image of Emily Fairfax would start to take over his thoughts, so he studiously
kept his eyes focused on the small water stain just above his head.
Even so, the thought of Emily made him smile. Every day for the past
week the two of them had managed to spend some time together; stolen
moments arranged around his studies and whenever she could elude her
brother, Henry. Sometimes she would appear as herself, properly dressed as the
only daughter of the village squire. More often she came in her breeches and
boots, swathed in the old pea jacket that belonged to her father.
As was his habit, Horatio had spent some time analyzing his feelings for
Emily. He was of too practical a mind to believe in love at first sight, but
nevertheless it seemed he had fallen in love in fairly short order. The way she
smiled when he approached, the way her eyes lit with laughter as her smile
transformed her face, the way she looked up at him as they walked side by side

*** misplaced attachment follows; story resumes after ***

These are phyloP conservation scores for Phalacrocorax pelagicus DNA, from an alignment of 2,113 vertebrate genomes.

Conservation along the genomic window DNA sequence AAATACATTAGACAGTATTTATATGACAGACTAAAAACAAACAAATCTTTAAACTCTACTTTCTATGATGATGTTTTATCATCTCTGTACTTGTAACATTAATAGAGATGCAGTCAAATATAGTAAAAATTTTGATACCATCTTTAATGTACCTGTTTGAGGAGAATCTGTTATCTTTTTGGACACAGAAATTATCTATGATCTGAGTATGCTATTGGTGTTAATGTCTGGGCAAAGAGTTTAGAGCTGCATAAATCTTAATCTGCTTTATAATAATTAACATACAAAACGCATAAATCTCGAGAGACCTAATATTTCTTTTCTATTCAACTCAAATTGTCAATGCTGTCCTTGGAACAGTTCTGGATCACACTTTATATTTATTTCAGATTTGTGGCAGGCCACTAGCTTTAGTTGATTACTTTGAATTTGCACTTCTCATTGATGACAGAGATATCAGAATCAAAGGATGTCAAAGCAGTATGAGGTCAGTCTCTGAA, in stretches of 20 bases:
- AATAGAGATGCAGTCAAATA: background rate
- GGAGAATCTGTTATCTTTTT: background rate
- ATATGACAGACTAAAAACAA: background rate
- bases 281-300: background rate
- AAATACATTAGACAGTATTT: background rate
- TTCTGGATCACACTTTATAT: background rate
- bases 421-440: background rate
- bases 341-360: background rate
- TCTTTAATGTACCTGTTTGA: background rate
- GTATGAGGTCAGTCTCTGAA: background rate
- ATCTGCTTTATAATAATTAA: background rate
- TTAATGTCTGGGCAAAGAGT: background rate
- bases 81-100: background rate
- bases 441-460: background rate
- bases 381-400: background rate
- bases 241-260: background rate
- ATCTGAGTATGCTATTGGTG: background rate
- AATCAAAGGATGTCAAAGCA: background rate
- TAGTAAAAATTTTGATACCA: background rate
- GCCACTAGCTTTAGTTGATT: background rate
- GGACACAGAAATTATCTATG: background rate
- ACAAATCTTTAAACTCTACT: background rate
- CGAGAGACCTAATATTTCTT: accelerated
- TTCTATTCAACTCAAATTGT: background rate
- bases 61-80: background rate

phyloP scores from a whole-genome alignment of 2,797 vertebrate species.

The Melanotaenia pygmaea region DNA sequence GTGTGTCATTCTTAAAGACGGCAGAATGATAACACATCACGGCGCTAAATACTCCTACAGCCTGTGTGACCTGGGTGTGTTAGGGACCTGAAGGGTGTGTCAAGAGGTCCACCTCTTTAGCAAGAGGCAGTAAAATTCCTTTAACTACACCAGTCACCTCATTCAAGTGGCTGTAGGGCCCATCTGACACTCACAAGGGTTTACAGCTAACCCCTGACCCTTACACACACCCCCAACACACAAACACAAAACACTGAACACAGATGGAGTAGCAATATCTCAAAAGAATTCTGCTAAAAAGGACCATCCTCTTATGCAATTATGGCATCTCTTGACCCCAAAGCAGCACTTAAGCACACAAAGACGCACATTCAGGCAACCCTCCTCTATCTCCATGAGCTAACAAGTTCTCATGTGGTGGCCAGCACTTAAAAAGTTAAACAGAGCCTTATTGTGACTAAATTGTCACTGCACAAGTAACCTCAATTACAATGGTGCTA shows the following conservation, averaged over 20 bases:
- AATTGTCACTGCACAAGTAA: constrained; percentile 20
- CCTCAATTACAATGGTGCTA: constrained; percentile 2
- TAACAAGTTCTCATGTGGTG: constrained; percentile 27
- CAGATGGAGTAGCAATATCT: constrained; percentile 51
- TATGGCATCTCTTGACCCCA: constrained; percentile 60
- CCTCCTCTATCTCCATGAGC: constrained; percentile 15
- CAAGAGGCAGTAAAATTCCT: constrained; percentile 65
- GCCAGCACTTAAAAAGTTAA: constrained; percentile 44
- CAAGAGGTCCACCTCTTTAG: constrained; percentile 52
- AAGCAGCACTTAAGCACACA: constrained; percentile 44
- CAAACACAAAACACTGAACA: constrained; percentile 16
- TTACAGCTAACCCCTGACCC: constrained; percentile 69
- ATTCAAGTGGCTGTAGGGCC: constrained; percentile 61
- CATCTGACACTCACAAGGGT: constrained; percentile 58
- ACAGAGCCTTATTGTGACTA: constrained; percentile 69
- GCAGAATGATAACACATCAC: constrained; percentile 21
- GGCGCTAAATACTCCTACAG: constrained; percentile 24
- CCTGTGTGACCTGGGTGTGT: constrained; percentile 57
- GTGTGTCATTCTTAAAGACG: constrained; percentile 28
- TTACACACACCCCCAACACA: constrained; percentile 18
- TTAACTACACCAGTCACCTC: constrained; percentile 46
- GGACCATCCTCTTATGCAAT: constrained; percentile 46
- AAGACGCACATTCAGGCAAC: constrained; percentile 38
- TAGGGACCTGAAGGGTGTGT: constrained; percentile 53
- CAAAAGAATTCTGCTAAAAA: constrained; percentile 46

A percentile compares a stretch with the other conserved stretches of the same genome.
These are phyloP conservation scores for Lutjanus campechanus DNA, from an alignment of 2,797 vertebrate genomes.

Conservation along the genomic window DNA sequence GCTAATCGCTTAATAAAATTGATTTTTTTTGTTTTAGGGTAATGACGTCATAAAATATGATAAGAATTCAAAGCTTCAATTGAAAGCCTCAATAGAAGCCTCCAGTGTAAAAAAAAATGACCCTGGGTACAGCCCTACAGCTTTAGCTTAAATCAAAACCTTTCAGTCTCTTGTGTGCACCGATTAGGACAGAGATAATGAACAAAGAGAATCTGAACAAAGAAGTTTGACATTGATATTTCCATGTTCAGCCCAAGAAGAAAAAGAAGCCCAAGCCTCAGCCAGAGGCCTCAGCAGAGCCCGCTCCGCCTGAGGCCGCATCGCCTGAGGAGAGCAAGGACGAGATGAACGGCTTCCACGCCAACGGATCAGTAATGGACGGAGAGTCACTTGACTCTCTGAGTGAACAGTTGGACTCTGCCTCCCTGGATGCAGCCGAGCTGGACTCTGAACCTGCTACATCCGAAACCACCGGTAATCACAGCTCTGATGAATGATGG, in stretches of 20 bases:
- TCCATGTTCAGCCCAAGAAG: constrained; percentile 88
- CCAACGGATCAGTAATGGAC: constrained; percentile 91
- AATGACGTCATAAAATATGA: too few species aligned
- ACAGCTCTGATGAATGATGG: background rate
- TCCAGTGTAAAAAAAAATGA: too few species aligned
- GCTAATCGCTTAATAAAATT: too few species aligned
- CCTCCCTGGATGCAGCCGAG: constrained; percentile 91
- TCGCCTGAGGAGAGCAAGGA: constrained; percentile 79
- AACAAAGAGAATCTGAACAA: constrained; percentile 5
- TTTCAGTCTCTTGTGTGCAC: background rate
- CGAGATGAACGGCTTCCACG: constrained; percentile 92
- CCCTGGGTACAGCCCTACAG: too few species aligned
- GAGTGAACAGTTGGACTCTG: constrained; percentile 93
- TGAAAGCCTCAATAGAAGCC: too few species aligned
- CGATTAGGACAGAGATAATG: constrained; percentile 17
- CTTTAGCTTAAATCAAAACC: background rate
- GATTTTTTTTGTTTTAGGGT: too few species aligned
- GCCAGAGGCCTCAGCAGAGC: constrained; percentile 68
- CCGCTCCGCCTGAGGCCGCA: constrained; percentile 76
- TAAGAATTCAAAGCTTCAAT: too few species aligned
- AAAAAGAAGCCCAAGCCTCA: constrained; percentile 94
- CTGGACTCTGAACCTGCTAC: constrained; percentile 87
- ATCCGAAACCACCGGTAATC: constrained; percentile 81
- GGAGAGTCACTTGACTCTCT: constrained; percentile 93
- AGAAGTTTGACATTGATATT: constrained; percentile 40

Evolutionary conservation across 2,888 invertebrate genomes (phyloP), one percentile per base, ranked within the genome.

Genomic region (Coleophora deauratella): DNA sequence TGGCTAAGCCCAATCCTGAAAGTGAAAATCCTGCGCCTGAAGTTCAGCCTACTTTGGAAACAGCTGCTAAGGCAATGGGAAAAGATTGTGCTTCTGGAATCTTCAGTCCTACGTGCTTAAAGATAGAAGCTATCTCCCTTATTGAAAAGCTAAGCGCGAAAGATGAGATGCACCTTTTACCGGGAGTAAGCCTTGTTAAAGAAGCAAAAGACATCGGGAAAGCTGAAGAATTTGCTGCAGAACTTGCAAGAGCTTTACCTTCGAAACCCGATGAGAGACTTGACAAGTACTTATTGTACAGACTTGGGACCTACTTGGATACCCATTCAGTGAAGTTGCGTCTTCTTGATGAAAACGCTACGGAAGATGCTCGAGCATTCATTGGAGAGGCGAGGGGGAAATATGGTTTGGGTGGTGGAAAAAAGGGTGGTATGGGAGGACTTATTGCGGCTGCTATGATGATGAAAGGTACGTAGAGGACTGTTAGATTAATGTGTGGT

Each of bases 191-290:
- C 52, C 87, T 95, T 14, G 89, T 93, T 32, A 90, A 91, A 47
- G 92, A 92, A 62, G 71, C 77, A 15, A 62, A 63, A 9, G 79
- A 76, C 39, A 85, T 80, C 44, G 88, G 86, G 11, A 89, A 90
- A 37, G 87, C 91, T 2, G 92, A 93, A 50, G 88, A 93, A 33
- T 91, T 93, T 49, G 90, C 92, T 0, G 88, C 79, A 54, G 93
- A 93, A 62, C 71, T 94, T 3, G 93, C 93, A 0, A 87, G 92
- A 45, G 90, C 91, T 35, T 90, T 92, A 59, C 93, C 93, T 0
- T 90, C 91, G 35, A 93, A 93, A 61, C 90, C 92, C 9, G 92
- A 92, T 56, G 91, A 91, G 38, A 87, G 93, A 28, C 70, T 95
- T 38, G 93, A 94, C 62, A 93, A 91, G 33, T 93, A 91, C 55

through Spithead; all of these things had become such an important part of his
life. Love, he said to himself. What a strange set of circumstances to cause such
a feeling!
Horatio sat up suddenly on the bed. They were dining at the Fairfax
house tomorrow night! Although it meant spending approved time in Emily's
company, it also meant dealing with her father. Sir William had not seemed
terribly impressed when introduced to Horatio, how much worse would that be if
he knew about all of Emily's meetings with him? Horatio pressed his hands to
either side of his face, digging his fingers into his hair as if to drive bad thoughts
from his mind.
A quiet knock on the door brought his thoughts back to the present.
Horatio got up from the bed and crossed to open the door. His Aunt Harriet